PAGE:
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7 Things To Know About Israeli Settlements

Palestinians and Israeli activists run away from tear gas fired by Israeli soldiers during a demonstration against the construction of Jewish settlements in the Jordan Valley, in the West Bank, on Nov. 17.
Majdi Mohammed
Palestinians and Israeli activists run away from tear gas fired by Israeli soldiers during a demonstration against the construction of Jewish settlements in the Jordan Valley, in the West Bank, on Nov. 17.

When Israel captured the West Bank in the 1967 Six-Day War, no Israeli citizens had lived in the territory for nearly two decades, since an earlier war. But in 1968, a small group of religious Jews rented rooms at the Park Hotel in Hebron for Passover, saying they wanted to be near the Tomb of the Patriarchs, one of the holiest sites in Judaism (as well as Islam and Christianity).

The Israeli government reluctantly allowed them to stay "temporarily." From that beginning, hundreds of thousands of Israeli Jews now reside in the West Bank, citing religion, history and Israel's security among their reasons for being there.

But the Palestinians, along with the rest of the world, see their presence as one of the key obstacles to a peace agreement and the creation of a Palestinian state.

The issue returned to the headlines when the United Nations Security Council recently voted 14 to 0 to condemn Israeli settlements. The United States, which often vetoes resolutions critical of Israel, abstained and allowed the resolution to pass.

Prime Minister Benjamin Netanyahu responded angrily, unleashing a stream of accusations against the Obama administration. U.S. Secretary of State John Kerry defended the U.S. position Wednesday in a lengthy speech that repeatedly admonished Israel over settlements.

Here are seven key things to know about the settlements:

1. Settlements are growing rapidly

The term "settlements" may conjure up images of small encampments or temporary housing, and many have started that way. But they now include large subdivisions, even sizable cities, with manicured lawns and streets full of middle-class villas often set on arid hilltops. Israel is constantly building new homes and offers financial incentives for Israelis to live in the West Bank.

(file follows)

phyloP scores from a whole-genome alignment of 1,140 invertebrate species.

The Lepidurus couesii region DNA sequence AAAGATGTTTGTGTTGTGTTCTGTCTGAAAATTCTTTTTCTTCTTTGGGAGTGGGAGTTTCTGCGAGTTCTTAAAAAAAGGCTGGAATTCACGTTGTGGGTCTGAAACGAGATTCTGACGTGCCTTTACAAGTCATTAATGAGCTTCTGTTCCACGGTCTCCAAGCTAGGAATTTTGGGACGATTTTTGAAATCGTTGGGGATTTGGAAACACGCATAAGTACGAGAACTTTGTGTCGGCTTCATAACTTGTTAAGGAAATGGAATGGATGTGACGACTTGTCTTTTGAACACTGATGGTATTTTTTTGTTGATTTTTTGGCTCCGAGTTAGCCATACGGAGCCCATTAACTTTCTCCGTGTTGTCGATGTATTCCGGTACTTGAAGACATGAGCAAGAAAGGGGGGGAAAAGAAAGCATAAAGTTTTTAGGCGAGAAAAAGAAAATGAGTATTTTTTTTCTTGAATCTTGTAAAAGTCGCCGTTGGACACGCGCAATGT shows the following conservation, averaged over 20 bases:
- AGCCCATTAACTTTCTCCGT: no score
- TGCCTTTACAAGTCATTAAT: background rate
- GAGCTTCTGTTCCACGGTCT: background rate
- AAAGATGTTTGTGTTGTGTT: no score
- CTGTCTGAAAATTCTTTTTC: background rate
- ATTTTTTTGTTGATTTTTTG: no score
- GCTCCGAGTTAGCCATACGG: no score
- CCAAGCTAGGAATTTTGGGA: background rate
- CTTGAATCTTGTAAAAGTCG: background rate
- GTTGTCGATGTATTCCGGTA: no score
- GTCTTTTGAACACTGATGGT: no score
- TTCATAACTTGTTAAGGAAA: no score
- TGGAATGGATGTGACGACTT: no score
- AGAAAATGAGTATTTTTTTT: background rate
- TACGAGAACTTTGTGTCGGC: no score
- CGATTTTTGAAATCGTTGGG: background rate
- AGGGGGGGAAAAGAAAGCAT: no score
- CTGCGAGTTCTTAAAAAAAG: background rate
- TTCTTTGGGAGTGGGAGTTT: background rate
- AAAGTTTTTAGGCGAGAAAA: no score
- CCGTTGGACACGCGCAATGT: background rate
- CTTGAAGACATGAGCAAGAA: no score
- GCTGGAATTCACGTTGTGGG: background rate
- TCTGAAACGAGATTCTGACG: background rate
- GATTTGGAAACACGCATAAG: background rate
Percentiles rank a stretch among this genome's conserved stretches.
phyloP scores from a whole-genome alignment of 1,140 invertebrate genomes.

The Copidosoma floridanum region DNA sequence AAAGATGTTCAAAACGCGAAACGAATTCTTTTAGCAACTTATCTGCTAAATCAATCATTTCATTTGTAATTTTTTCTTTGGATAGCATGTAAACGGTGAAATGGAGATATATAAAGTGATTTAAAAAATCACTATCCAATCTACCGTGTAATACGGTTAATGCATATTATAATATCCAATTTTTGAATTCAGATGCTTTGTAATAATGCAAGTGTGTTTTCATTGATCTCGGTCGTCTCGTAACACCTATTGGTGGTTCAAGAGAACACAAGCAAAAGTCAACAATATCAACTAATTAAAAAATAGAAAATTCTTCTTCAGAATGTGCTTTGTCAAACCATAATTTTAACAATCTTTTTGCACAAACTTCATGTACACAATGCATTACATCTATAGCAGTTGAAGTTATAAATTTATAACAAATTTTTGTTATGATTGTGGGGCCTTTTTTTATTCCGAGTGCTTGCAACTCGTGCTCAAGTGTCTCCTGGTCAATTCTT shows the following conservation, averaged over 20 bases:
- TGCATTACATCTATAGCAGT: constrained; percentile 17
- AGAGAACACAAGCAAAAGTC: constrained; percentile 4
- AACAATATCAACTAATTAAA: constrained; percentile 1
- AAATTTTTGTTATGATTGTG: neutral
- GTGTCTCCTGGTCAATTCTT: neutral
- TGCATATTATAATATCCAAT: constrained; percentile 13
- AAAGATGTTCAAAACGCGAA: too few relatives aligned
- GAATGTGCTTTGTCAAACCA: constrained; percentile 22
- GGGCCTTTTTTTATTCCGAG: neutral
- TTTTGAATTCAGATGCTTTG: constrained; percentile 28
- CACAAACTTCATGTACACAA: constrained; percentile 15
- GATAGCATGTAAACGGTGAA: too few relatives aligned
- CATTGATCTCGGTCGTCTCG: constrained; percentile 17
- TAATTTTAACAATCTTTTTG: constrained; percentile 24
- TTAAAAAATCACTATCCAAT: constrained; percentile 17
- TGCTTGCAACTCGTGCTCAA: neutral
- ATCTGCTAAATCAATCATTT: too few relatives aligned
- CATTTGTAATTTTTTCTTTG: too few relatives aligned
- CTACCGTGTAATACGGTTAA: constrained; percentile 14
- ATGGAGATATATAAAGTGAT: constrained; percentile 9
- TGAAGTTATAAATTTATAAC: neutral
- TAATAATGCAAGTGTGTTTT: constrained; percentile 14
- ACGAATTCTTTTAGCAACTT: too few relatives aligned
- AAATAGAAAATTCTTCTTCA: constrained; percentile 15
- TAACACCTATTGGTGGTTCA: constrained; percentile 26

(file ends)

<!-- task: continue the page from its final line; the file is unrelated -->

When the Israelis and Palestinians first began peace talks after a 1993 interim agreement, the West Bank settlers numbered a little over 100,000. Today they total around 400,000 and live in about 130 separate settlements (this doesn't include East Jerusalem, which we'll address in a moment).

They have grown under every Israeli government over the past half-century despite consistent international opposition. Hard-line leaders like Netanyahu have actively supported them. Moderates and liberals have also allowed settlements to expand, though usually at a slower rate. The settler movement is a powerful political force, and any prime minister who takes it on risks the collapse of his government.

You can click here to see data on the settlements and a detailed map from Peace Now, an Israeli group that is opposed to settlements and closely monitors them.

2. Settlements complicate efforts for a two-state solution

Critics of settlements say they've intentionally been established in every corner of the West Bank, giving the Israeli military a reason to be present throughout the territory and making it impossible to create a viable Palestinian state. The settlement locations and the roads that connect them make Palestinian movement difficult.

The settlements are just one of many obstacles to a peace deal. Drawing boundaries, the status of Jerusalem, the fate of Palestinian refugees, and myriad security questions — including terrorism — are equally challenging, if not more so.

And as the settlements grow, it will be increasingly difficult to remove a large number of them, a tactic known as "creating facts on the ground."

3. The distinction between East Jerusalem and the West Bank

Shortly after the 1967 war, Israel annexed East Jerusalem, which is part of the West Bank and had a population that was then entirely Palestinian. Israel declared the entire city to be Israel's "eternal and indivisible" capital.